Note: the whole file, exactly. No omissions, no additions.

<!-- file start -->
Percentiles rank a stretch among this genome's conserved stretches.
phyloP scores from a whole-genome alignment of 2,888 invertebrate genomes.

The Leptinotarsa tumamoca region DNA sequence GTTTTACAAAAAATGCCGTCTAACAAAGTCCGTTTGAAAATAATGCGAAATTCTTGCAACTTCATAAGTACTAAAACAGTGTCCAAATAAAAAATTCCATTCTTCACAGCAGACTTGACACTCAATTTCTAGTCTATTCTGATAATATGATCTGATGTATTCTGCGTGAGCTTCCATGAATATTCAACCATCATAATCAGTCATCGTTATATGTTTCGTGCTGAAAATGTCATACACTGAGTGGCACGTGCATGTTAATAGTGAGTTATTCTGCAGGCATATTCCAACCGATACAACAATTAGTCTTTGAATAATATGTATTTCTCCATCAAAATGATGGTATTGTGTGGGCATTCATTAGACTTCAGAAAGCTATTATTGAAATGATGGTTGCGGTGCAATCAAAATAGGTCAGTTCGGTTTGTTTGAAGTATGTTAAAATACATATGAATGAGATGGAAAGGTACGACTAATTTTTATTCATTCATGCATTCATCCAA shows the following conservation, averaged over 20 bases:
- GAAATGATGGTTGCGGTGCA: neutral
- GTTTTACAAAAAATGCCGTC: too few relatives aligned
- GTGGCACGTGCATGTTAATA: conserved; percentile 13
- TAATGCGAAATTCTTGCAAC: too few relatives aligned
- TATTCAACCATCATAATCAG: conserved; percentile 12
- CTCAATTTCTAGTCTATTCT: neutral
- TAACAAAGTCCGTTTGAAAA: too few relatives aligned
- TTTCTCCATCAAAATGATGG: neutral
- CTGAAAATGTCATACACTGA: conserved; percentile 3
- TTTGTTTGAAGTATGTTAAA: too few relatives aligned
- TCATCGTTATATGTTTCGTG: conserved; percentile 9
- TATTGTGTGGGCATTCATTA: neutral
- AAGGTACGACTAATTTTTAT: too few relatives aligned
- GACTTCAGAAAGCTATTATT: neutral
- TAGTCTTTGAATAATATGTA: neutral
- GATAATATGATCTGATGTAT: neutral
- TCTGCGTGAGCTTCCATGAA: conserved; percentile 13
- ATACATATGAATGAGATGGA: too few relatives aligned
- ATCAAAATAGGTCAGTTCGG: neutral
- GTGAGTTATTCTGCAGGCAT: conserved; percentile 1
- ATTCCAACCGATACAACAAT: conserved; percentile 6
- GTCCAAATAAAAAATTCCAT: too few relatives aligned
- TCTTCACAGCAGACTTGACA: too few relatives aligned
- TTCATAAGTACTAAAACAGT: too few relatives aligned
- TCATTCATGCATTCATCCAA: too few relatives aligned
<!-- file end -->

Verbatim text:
Percentiles rank a stretch among this genome's conserved stretches.
phyloP scores from a whole-genome alignment of 2,888 invertebrate genomes.

The Leptinotarsa tumamoca region DNA sequence GTTTTACAAAAAATGCCGTCTAACAAAGTCCGTTTGAAAATAATGCGAAATTCTTGCAACTTCATAAGTACTAAAACAGTGTCCAAATAAAAAATTCCATTCTTCACAGCAGACTTGACACTCAATTTCTAGTCTATTCTGATAATATGATCTGATGTATTCTGCGTGAGCTTCCATGAATATTCAACCATCATAATCAGTCATCGTTATATGTTTCGTGCTGAAAATGTCATACACTGAGTGGCACGTGCATGTTAATAGTGAGTTATTCTGCAGGCATATTCCAACCGATACAACAATTAGTCTTTGAATAATATGTATTTCTCCATCAAAATGATGGTATTGTGTGGGCATTCATTAGACTTCAGAAAGCTATTATTGAAATGATGGTTGCGGTGCAATCAAAATAGGTCAGTTCGGTTTGTTTGAAGTATGTTAAAATACATATGAATGAGATGGAAAGGTACGACTAATTTTTATTCATTCATGCATTCATCCAA shows the following conservation, averaged over 20 bases:
- GAAATGATGGTTGCGGTGCA: neutral
- GTTTTACAAAAAATGCCGTC: too few relatives aligned
- GTGGCACGTGCATGTTAATA: conserved; percentile 13
- TAATGCGAAATTCTTGCAAC: too few relatives aligned
- TATTCAACCATCATAATCAG: conserved; percentile 12
- CTCAATTTCTAGTCTATTCT: neutral
- TAACAAAGTCCGTTTGAAAA: too few relatives aligned
- TTTCTCCATCAAAATGATGG: neutral
- CTGAAAATGTCATACACTGA: conserved; percentile 3
- TTTGTTTGAAGTATGTTAAA: too few relatives aligned
- TCATCGTTATATGTTTCGTG: conserved; percentile 9
- TATTGTGTGGGCATTCATTA: neutral
- AAGGTACGACTAATTTTTAT: too few relatives aligned
- GACTTCAGAAAGCTATTATT: neutral
- TAGTCTTTGAATAATATGTA: neutral
- GATAATATGATCTGATGTAT: neutral
- TCTGCGTGAGCTTCCATGAA: conserved; percentile 13
- ATACATATGAATGAGATGGA: too few relatives aligned
- ATCAAAATAGGTCAGTTCGG: neutral
- GTGAGTTATTCTGCAGGCAT: conserved; percentile 1
- ATTCCAACCGATACAACAAT: conserved; percentile 6
- GTCCAAATAAAAAATTCCAT: too few relatives aligned
- TCTTCACAGCAGACTTGACA: too few relatives aligned
- TTCATAAGTACTAAAACAGT: too few relatives aligned
- TCATTCATGCATTCATCCAA: too few relatives aligned